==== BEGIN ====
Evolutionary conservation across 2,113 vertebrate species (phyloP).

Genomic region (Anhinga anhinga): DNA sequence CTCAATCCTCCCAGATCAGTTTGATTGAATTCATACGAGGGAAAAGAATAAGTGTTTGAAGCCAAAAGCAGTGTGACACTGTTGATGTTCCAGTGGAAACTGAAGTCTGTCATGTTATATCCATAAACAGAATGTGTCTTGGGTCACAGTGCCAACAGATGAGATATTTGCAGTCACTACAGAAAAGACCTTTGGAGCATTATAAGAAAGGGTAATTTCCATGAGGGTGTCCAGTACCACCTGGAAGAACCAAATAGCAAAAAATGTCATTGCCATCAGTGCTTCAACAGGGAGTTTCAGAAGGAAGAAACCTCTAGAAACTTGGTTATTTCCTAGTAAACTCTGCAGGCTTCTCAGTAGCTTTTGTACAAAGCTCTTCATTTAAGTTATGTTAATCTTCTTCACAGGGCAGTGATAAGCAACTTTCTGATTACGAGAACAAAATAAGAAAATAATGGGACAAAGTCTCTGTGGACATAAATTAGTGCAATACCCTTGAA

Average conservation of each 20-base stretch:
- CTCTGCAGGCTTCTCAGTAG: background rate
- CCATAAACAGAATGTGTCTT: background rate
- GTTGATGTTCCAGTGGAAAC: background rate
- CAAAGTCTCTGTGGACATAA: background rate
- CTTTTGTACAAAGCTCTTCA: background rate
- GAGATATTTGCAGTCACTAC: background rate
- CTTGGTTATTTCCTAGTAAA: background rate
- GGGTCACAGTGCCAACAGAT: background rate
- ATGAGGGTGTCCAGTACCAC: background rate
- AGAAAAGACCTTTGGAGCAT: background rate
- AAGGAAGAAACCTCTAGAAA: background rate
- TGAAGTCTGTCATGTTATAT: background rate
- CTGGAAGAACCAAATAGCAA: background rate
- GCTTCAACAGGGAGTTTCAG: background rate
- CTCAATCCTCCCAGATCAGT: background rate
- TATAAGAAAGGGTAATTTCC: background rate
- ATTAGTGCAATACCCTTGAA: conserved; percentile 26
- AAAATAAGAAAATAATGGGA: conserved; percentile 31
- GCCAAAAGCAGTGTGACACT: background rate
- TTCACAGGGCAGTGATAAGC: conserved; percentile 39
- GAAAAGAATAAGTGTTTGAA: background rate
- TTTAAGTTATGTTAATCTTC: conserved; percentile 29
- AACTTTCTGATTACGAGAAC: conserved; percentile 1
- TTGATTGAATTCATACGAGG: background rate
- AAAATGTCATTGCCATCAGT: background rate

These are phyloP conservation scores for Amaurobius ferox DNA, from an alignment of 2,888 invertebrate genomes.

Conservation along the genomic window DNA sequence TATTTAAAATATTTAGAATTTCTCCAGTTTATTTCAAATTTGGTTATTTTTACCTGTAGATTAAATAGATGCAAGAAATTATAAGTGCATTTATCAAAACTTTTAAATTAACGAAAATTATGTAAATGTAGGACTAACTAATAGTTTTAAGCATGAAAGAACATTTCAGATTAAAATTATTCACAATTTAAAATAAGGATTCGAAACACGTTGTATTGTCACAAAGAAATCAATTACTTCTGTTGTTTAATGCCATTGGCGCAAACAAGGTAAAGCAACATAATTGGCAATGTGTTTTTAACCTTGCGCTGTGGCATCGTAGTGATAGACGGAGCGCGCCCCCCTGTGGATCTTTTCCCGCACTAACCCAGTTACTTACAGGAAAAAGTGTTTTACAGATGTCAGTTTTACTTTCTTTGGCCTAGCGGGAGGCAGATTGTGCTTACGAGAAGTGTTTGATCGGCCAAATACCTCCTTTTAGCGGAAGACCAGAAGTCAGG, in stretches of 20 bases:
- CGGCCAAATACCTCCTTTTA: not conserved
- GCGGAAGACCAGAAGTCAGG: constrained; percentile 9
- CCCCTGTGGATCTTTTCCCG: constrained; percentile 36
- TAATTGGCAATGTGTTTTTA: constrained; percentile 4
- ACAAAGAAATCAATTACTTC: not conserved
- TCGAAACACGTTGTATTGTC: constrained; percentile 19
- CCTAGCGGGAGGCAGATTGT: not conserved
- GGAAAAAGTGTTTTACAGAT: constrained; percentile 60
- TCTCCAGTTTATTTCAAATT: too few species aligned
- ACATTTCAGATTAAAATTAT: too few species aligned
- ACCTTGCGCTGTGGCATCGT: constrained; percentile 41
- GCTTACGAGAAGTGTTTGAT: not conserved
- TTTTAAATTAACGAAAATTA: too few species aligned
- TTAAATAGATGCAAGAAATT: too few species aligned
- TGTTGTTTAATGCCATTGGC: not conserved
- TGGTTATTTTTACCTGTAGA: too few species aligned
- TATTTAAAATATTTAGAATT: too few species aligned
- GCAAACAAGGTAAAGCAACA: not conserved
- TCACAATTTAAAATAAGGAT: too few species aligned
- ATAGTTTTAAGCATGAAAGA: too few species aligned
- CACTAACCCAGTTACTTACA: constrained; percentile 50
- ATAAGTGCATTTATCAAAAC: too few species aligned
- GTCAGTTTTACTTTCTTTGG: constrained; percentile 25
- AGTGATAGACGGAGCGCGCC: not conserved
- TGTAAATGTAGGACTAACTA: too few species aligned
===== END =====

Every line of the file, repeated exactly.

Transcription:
Evolutionary conservation across 2,113 vertebrate species (phyloP).

Genomic region (Anhinga anhinga): DNA sequence CTCAATCCTCCCAGATCAGTTTGATTGAATTCATACGAGGGAAAAGAATAAGTGTTTGAAGCCAAAAGCAGTGTGACACTGTTGATGTTCCAGTGGAAACTGAAGTCTGTCATGTTATATCCATAAACAGAATGTGTCTTGGGTCACAGTGCCAACAGATGAGATATTTGCAGTCACTACAGAAAAGACCTTTGGAGCATTATAAGAAAGGGTAATTTCCATGAGGGTGTCCAGTACCACCTGGAAGAACCAAATAGCAAAAAATGTCATTGCCATCAGTGCTTCAACAGGGAGTTTCAGAAGGAAGAAACCTCTAGAAACTTGGTTATTTCCTAGTAAACTCTGCAGGCTTCTCAGTAGCTTTTGTACAAAGCTCTTCATTTAAGTTATGTTAATCTTCTTCACAGGGCAGTGATAAGCAACTTTCTGATTACGAGAACAAAATAAGAAAATAATGGGACAAAGTCTCTGTGGACATAAATTAGTGCAATACCCTTGAA

Average conservation of each 20-base stretch:
- CTCTGCAGGCTTCTCAGTAG: background rate
- CCATAAACAGAATGTGTCTT: background rate
- GTTGATGTTCCAGTGGAAAC: background rate
- CAAAGTCTCTGTGGACATAA: background rate
- CTTTTGTACAAAGCTCTTCA: background rate
- GAGATATTTGCAGTCACTAC: background rate
- CTTGGTTATTTCCTAGTAAA: background rate
- GGGTCACAGTGCCAACAGAT: background rate
- ATGAGGGTGTCCAGTACCAC: background rate
- AGAAAAGACCTTTGGAGCAT: background rate
- AAGGAAGAAACCTCTAGAAA: background rate
- TGAAGTCTGTCATGTTATAT: background rate
- CTGGAAGAACCAAATAGCAA: background rate
- GCTTCAACAGGGAGTTTCAG: background rate
- CTCAATCCTCCCAGATCAGT: background rate
- TATAAGAAAGGGTAATTTCC: background rate
- ATTAGTGCAATACCCTTGAA: conserved; percentile 26
- AAAATAAGAAAATAATGGGA: conserved; percentile 31
- GCCAAAAGCAGTGTGACACT: background rate
- TTCACAGGGCAGTGATAAGC: conserved; percentile 39
- GAAAAGAATAAGTGTTTGAA: background rate
- TTTAAGTTATGTTAATCTTC: conserved; percentile 29
- AACTTTCTGATTACGAGAAC: conserved; percentile 1
- TTGATTGAATTCATACGAGG: background rate
- AAAATGTCATTGCCATCAGT: background rate

These are phyloP conservation scores for Amaurobius ferox DNA, from an alignment of 2,888 invertebrate genomes.

Conservation along the genomic window DNA sequence TATTTAAAATATTTAGAATTTCTCCAGTTTATTTCAAATTTGGTTATTTTTACCTGTAGATTAAATAGATGCAAGAAATTATAAGTGCATTTATCAAAACTTTTAAATTAACGAAAATTATGTAAATGTAGGACTAACTAATAGTTTTAAGCATGAAAGAACATTTCAGATTAAAATTATTCACAATTTAAAATAAGGATTCGAAACACGTTGTATTGTCACAAAGAAATCAATTACTTCTGTTGTTTAATGCCATTGGCGCAAACAAGGTAAAGCAACATAATTGGCAATGTGTTTTTAACCTTGCGCTGTGGCATCGTAGTGATAGACGGAGCGCGCCCCCCTGTGGATCTTTTCCCGCACTAACCCAGTTACTTACAGGAAAAAGTGTTTTACAGATGTCAGTTTTACTTTCTTTGGCCTAGCGGGAGGCAGATTGTGCTTACGAGAAGTGTTTGATCGGCCAAATACCTCCTTTTAGCGGAAGACCAGAAGTCAGG, in stretches of 20 bases:
- CGGCCAAATACCTCCTTTTA: not conserved
- GCGGAAGACCAGAAGTCAGG: constrained; percentile 9
- CCCCTGTGGATCTTTTCCCG: constrained; percentile 36
- TAATTGGCAATGTGTTTTTA: constrained; percentile 4
- ACAAAGAAATCAATTACTTC: not conserved
- TCGAAACACGTTGTATTGTC: constrained; percentile 19
- CCTAGCGGGAGGCAGATTGT: not conserved
- GGAAAAAGTGTTTTACAGAT: constrained; percentile 60
- TCTCCAGTTTATTTCAAATT: too few species aligned
- ACATTTCAGATTAAAATTAT: too few species aligned
- ACCTTGCGCTGTGGCATCGT: constrained; percentile 41
- GCTTACGAGAAGTGTTTGAT: not conserved
- TTTTAAATTAACGAAAATTA: too few species aligned
- TTAAATAGATGCAAGAAATT: too few species aligned
- TGTTGTTTAATGCCATTGGC: not conserved
- TGGTTATTTTTACCTGTAGA: too few species aligned
- TATTTAAAATATTTAGAATT: too few species aligned
- GCAAACAAGGTAAAGCAACA: not conserved
- TCACAATTTAAAATAAGGAT: too few species aligned
- ATAGTTTTAAGCATGAAAGA: too few species aligned
- CACTAACCCAGTTACTTACA: constrained; percentile 50
- ATAAGTGCATTTATCAAAAC: too few species aligned
- GTCAGTTTTACTTTCTTTGG: constrained; percentile 25
- AGTGATAGACGGAGCGCGCC: not conserved
- TGTAAATGTAGGACTAACTA: too few species aligned